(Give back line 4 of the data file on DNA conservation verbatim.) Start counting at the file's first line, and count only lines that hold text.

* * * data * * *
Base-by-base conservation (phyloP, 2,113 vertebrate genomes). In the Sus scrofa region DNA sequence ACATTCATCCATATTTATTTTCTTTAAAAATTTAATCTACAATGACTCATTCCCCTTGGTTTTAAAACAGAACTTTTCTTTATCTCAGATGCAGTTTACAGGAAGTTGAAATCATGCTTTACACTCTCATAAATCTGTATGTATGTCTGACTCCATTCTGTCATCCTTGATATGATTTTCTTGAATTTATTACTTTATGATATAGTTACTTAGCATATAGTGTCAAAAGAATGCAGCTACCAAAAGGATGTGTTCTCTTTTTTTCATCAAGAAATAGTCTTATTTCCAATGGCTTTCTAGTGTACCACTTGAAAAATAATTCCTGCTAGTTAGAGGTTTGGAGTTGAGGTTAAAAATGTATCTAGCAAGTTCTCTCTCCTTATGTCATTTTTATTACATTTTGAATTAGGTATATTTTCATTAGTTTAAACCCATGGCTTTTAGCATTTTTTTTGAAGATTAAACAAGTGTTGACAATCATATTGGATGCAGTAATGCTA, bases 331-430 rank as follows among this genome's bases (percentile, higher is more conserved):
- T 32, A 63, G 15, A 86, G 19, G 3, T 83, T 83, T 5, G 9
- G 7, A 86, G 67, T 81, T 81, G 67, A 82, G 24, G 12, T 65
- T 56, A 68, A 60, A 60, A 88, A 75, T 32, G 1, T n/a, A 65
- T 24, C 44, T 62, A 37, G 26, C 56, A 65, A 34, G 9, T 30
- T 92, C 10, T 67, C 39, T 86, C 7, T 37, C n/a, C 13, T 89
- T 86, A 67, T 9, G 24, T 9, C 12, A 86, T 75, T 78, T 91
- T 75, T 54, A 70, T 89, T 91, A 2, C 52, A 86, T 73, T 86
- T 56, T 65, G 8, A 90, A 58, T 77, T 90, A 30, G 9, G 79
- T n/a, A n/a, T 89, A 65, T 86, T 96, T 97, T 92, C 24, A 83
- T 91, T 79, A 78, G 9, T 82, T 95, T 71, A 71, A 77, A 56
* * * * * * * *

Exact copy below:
- T 56, A 68, A 60, A 60, A 88, A 75, T 32, G 1, T n/a, A 65